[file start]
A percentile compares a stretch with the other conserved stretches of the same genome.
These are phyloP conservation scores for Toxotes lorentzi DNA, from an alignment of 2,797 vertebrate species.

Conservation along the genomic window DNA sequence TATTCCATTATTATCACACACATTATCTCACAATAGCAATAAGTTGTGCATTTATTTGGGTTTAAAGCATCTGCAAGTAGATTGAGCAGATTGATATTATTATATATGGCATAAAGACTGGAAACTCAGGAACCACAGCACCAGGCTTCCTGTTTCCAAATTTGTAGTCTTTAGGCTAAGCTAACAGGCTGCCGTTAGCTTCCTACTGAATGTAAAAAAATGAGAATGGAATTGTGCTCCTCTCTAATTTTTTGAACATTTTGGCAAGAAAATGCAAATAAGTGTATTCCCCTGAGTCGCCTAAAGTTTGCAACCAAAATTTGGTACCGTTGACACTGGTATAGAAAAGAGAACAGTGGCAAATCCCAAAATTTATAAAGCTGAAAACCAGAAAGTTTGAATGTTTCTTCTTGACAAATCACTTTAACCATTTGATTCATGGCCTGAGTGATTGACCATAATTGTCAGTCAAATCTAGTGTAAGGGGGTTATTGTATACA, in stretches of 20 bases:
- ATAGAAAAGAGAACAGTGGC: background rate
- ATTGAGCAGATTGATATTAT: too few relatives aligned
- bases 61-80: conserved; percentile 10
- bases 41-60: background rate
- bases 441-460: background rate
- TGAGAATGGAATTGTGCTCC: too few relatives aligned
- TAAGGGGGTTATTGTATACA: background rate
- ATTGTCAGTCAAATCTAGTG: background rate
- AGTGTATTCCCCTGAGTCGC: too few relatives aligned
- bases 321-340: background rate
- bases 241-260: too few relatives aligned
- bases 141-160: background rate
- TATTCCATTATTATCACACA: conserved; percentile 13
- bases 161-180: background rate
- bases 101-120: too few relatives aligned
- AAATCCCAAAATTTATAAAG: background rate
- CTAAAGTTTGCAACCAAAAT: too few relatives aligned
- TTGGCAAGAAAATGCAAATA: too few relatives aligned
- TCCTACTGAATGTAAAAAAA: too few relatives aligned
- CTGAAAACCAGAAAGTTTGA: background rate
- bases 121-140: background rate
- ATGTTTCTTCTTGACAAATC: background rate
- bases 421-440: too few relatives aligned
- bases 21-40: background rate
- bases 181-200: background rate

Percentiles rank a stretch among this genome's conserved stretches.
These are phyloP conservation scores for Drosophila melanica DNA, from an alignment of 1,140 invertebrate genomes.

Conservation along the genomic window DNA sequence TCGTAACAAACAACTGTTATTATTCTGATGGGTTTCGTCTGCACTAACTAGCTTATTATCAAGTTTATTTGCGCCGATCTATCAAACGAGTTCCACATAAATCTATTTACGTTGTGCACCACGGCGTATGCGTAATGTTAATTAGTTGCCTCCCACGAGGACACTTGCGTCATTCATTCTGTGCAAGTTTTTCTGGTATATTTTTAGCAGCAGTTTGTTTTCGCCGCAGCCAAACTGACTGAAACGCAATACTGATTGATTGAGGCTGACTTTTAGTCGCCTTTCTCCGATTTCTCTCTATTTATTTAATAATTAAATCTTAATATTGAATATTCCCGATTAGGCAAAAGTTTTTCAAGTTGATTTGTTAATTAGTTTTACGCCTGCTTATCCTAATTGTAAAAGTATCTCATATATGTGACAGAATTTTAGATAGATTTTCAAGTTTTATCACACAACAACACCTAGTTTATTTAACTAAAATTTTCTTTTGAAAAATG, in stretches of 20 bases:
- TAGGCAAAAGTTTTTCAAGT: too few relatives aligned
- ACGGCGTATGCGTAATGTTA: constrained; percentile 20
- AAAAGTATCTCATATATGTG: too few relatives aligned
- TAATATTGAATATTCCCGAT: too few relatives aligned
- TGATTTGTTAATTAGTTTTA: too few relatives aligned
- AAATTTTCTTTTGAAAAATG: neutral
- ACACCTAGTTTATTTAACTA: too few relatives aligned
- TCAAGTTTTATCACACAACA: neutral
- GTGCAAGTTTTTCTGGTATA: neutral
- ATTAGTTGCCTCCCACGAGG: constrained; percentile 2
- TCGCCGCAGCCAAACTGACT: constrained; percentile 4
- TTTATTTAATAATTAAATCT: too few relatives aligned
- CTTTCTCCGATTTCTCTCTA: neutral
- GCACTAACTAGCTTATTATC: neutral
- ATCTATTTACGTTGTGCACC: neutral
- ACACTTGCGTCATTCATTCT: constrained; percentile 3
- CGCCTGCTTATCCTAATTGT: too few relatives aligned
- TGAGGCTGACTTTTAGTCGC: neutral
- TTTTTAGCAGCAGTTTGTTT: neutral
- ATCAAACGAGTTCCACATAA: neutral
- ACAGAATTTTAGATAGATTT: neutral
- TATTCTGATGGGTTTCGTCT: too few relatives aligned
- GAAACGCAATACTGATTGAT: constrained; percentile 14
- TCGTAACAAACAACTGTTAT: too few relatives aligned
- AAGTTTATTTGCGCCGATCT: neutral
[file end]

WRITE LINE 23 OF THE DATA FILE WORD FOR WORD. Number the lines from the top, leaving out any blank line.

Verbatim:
- CTGAAAACCAGAAAGTTTGA: background rate